It’s been a decade since Mark Zuckerberg’s hoodie made business headlines and of all the problems we have in the world, tech executives and local elected officials ditching neckties remains pretty low down the list. There is, some may believe, a happy medium between a sea of suits and the State of the Union scene from Idiocracy.

What do you think? Should our top local officials keep up suit-and-tie norms as part of their public service, or can the dress codes be relaxed a bit?

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Clouds reflected on a building in Rosslyn near Lynn St. and Wilson Blvd. (staff photo by Jay Westcott)

It seems spring weather may be here to stay — just in time for the first day of (astronomical) spring this Sunday.

After strong winds and snow last weekend, daytime temperatures have been mostly in the upper 50s, 60s and 70s each day this week. Those temps will continue through Tuesday, before some rain is expected, according to the National Weather Service.

Now, here are the most-read Arlington articles of the past week.

  1. Convoy honking horns, jamming up NB I-395 near Pentagon City
  2. Police investigating possible shooting near Ballston
  3. Storm brings strong winds, drops just over an inch of snow on Arlington
  4. Two women are on a quest to map every racially restrictive property deed in Arlington
  5. Morning Poll: Automated noise enforcement in Arlington?
  6. Rosslyn CVS to close after more than two decades inside of 1100 Wilson Blvd
  7. Four Mile Run to be dredged in $5M project to alleviate potential flooding
  8. Police investigating shots fired near Columbia Pike last night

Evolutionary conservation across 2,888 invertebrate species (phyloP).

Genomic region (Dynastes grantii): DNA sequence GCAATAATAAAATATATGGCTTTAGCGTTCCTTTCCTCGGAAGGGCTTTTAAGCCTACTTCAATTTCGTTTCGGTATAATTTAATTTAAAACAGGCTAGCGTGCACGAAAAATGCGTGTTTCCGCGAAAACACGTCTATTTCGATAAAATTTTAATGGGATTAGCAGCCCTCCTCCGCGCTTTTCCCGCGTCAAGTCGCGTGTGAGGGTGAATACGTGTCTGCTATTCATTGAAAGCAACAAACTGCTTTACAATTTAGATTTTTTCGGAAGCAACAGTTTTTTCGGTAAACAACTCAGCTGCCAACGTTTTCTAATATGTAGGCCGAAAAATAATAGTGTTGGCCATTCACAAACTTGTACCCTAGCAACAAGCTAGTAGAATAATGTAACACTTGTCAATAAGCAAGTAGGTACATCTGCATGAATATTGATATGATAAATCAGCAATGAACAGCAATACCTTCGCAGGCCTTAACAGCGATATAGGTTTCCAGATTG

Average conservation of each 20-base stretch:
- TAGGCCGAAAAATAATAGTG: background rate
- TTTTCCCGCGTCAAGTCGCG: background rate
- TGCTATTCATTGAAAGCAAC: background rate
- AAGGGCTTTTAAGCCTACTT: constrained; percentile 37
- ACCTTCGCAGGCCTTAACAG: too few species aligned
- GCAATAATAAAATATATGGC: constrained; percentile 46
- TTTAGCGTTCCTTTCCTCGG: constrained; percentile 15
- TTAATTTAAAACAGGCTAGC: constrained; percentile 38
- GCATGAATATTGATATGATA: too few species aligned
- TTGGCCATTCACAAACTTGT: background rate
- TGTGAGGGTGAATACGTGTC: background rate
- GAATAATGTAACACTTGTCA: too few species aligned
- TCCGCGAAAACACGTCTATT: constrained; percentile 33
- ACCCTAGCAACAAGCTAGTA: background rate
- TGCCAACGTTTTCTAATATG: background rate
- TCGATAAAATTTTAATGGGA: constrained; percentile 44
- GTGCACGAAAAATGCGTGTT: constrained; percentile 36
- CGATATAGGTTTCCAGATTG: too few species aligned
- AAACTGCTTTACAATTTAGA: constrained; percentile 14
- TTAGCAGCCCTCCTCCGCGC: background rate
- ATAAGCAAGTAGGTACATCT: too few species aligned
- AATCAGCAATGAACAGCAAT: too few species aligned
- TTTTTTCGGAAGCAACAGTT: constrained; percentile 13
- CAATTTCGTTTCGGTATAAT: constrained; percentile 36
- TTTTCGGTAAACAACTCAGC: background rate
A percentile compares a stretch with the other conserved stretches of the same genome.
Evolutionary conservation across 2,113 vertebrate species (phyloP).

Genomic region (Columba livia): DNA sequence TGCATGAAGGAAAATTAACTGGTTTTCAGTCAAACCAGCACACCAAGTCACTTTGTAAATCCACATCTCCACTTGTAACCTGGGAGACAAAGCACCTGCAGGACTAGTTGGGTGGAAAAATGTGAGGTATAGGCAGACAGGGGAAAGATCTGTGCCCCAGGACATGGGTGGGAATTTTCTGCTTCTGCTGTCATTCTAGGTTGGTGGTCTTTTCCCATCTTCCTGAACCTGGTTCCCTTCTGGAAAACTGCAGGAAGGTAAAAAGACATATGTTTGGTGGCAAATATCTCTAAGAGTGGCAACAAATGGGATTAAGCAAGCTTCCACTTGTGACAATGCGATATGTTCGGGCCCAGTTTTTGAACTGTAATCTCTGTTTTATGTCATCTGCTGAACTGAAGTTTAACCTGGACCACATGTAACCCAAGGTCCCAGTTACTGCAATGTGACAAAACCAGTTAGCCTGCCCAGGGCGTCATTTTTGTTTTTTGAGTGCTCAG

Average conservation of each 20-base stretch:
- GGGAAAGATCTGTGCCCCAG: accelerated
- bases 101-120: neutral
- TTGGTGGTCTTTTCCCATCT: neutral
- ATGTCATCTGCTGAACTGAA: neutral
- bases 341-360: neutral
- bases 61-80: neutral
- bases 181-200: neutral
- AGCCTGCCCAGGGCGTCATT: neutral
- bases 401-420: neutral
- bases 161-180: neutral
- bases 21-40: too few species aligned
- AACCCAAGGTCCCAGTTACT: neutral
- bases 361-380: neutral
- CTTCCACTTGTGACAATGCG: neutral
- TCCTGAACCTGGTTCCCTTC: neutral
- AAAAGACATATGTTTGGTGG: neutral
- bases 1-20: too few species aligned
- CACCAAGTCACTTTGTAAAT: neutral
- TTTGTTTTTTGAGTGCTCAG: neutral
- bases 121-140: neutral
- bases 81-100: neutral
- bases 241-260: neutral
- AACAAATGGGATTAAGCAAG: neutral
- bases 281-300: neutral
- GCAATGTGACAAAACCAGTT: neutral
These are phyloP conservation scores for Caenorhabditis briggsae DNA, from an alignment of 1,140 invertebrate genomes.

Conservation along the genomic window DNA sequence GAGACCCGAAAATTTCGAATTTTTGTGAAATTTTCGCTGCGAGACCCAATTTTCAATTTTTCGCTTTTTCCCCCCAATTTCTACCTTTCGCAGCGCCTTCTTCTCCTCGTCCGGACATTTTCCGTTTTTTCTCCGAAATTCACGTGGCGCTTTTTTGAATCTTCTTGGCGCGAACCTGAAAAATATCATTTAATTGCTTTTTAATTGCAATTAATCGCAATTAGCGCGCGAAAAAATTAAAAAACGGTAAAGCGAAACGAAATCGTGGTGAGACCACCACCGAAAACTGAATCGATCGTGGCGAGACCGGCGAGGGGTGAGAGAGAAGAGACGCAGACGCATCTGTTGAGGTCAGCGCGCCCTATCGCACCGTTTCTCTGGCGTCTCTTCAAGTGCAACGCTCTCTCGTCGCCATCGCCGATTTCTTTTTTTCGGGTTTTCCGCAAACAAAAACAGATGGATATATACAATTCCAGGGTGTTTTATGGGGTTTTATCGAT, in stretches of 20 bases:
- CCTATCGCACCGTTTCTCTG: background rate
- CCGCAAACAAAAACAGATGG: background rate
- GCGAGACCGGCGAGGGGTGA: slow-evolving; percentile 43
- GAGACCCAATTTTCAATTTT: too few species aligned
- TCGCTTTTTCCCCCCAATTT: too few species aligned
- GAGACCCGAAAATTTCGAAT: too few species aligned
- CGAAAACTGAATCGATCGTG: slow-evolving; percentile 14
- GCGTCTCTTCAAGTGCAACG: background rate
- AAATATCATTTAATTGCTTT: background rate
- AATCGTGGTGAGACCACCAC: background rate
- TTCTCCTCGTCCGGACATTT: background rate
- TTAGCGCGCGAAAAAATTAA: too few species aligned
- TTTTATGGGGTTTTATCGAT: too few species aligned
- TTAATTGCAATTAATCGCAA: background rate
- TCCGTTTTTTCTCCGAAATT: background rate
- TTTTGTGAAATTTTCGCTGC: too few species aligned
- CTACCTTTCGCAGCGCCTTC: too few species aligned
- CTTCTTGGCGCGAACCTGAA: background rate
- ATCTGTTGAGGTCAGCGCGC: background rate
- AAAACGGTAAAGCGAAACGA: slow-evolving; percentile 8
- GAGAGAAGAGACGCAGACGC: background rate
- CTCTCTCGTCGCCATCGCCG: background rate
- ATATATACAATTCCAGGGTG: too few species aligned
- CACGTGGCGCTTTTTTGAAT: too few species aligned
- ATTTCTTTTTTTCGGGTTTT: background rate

9. Local officials warn of impacts from upcoming, months-long Yellow Line shutdown
  10. Updates to Clarendon’s development plan head to County Board

Feel free to discuss these stories or anything else of local interest in the comments. Enjoy the weekend, Arlington!

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Virginia Capitol in Richmond (staff photo)

Good news: Virginia is flush with cash.

State tax revenues have been unexpectedly robust — billions more than first anticipated — and that has Republicans and Democrats in Richmond at loggerheads over what to do with the money.

From the Virginia Mercury last month:

Virginia’s new governor marked his 30th day in office with a state tour meant to build support for his tax-cutting plans, which have gotten a mixed response in the politically split legislature.

Parts of it, such as a plan to give every Virginia taxpayer a one-time rebate of $300, have passed with strong bipartisan support. Other proposals, like eliminating the state’s grocery tax and suspending a scheduled increase in the gas tax, have been a tough sell in the Democratic-controlled Senate.